"I hope the iManage partnership will be the template of cooperation and collaboration among the seven associations," says Dr Mohammad Husni Jamal, president of Academy of Family Physicians of  Malaysia. 

Upjohn is also working with the Philippine Society of Hypertension and Department of Health to simplify a government-designed cardiovascular risk protocol that would entice private practitioners to screen at least 300 patients this year. 

"If the project in Cavite is successful, we have plans to extend it to Batangas, Laguna and Rizal. These provinces have some of the largest populations," says Dr Alberto Atilano, cardiology consultant and former president of Philippine Society of Hypertension.

Raising patient awareness and health literacy

At the end of the day, these NCD-related policies and programmes are designed to help the patients. No targets can be met without the patients’ involvement in every stage of planning, designing and delivering, says Dr Ratna Devi, board chair of International Alliance of Patients' Organizations (IAPO).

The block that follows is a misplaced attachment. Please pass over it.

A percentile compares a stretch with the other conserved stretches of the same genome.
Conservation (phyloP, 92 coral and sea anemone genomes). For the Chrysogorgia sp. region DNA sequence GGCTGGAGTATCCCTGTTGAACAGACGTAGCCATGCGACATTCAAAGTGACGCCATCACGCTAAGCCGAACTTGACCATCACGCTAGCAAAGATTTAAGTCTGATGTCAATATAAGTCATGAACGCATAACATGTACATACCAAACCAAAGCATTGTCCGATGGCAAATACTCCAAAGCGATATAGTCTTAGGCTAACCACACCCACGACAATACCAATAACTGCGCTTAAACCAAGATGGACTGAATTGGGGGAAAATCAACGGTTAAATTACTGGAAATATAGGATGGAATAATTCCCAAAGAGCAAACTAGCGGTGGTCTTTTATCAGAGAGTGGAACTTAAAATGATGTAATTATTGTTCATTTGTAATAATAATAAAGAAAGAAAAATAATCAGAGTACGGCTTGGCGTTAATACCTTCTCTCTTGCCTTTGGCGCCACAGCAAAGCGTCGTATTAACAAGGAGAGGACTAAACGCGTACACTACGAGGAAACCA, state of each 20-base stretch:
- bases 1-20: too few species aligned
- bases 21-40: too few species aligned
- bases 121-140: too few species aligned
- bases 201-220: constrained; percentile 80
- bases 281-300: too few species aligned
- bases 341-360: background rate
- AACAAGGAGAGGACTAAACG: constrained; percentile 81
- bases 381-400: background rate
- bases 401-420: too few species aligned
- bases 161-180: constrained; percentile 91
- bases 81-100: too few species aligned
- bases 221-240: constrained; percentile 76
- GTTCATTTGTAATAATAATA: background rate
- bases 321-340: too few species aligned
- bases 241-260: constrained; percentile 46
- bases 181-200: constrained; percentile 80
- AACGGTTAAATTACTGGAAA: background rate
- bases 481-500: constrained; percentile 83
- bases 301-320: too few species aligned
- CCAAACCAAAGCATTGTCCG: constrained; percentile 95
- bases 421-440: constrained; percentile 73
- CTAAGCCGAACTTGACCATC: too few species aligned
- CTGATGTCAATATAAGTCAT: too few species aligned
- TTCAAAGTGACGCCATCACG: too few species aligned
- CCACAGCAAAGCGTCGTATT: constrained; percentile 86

To ensure the patient voice is heard, patient-member organisations like the IAPO have "expert patients" who have lived their disease condition, are educated about the scientific aspects of it and are given the opportunity to sit with pharmaceutical or government agencies to contribute their views.

A new partnership between IAPO and Upjohn was announced during the summit on Jan 17, where both parties signed a letter of intent to collaborate and build a sustainable patient-centred approach to the care of NCDs.

IAPO and Upjohn signed a letter of intent for its new partnership to collaborate and build a sustainable patient-centred approach to the care of NCDs. Photo: PFIZER UPJOHN

"In many emerging markets, health literacy is a major problem. Patients either don't reach the healthcare system early enough to prevent complications or don't understand care management. With this new partnership, we will hopefully be able to run some health literacy programmes with Upjohn to benefit the patient community and eventually reduce the complications and burden of disease," says Dr Ratna.

In Mexico, cardiovascular diseases, obesity and diabetes are major health concerns among the population due to diet and lack of exercise. Dr Abel Pavia, deputy secretary-general of Society of Interventional Cardiology of Mexico, cites patient awareness as a main concern. He shares that many people do not go for regular health checkups because they think they are in "good shape" if they "feel good".